Etymology
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Ms. 

(plural Mses.), in modern continuous use from about 1949, considered a blend of Miss and Mrs. The abbreviation had appeared or been suggested before in this sense, since at least c. 1900.

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MS. 
abbreviation of Latin manu scriptum (see manuscript); the plural is MSS, after the custom in Modern Latin.
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miz 

1907 as graphing of U.S. Southern pronunciation of Mrs. or Miss (n.2); by 1972 as the standard pronunciation of Ms.

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pro-life (adj.)

"opposed to abortion," first attested 1976, from pro- + life. Used earlier in a more general sense of "enhancing life." Hostile alternative anti-choice attested 1978 in Ms. magazine (compare pro-choice).

What hypocrisy to call such anti-humanitarian people 'pro-life.' Call them what they are — antichoice. [Ms. magazine, Oct. 8, 1978]
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alright 

frequent spelling of all right, attested in print by 1884.

There are no such forms as all-right, or allright, or alright, though even the last, if seldom allowed by the compositors to appear in print, is often seen ... in MS. [Fowler]
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seafarer (n.)

"one whose life is spent voyaging the ocean," 1510s, from sea + agent noun from fare (v.). The Anglo-Saxon poem known by this name at least since 1842 was untitled in original MS. Related: Seafaring (c. 1200 as an adjective).

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manuscript (n.)

"book, paper, or other document written by hand with ink, pencil, etc.," as distinguished from anything printed, especially one written before the use of printing, c. 1600, earlier as an adjective, "written with the hand, handwritten, not printed" (1590s ), from Medieval Latin manuscriptum "document written by hand," from Latin manu scriptus "written by hand," from manu, ablative of manus "hand" (from PIE root *man- (2) "hand") + scriptus (neuter scriptum), past participle of scribere "to write" (from PIE root *skribh- "to cut"). The abbreviation is MS, plural MSS. Related: Manuscriptal.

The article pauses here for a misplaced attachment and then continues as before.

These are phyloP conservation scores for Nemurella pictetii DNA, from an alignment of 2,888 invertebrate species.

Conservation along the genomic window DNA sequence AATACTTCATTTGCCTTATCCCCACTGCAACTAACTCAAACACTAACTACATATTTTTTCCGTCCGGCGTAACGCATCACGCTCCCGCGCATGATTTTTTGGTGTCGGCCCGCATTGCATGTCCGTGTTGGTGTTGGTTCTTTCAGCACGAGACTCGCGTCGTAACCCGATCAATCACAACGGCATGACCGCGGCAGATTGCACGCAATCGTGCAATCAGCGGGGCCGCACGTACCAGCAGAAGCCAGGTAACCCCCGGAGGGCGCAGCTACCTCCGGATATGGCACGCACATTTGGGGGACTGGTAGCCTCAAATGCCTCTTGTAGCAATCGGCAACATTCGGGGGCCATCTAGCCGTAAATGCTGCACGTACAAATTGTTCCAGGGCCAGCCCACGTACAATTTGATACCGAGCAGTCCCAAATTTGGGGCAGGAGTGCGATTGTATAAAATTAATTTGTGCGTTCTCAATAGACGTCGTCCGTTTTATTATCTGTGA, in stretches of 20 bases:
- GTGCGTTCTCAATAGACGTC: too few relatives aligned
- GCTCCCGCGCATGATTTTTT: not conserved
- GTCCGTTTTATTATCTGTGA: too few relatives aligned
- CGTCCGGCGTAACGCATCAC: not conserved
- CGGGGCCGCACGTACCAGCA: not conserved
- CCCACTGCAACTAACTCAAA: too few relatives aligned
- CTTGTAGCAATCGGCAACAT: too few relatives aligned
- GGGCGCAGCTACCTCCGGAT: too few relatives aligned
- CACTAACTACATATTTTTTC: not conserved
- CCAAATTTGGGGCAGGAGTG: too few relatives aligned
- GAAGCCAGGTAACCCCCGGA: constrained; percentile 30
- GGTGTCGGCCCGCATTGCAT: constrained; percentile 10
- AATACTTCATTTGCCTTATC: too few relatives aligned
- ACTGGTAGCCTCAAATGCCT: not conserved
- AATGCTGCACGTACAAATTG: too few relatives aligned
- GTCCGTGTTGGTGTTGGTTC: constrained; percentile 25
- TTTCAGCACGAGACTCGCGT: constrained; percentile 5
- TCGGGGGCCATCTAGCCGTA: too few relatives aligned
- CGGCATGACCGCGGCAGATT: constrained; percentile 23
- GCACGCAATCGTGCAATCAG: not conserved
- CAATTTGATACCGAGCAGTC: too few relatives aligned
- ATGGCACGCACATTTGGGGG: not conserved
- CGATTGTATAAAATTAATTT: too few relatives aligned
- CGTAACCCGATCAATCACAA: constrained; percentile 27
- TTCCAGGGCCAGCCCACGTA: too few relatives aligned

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copy (n.)

mid-14c., "written account or record," from Old French copie (13c.) and directly from Medieval Latin copia "reproduction, transcript," from Latin copia "an abundance, ample supply, profusion, plenty," from assimilated form of com "with" (see com-) + ops (genitive opis) "power, wealth, resources," from PIE root *op- "to work, produce in abundance."

Sense extended 15c. to any specimen of writing, especially MS given to a printer to be reproduced in type (Caxton, late 15c.). Meaning "a duplication, imitation, or reproduction" written or otherwise is from late 14c. Meaning "one of a set of reproductions containing the same matter" is from 1530s.

Copy-boy, one who takes copy from the writer to the printer, is from 1888. The newspaper copy-desk, where copy is edited for printing, is from 1887; copy-editor is attested from 1889.

The "copy desk" is the managing editor's literary inspection field, his last check by which the work of all editorial departments is gauged, the final balance where the brain product of the entire working force of the paper is weighed and judged. [The Journalist, May 21, 1892]
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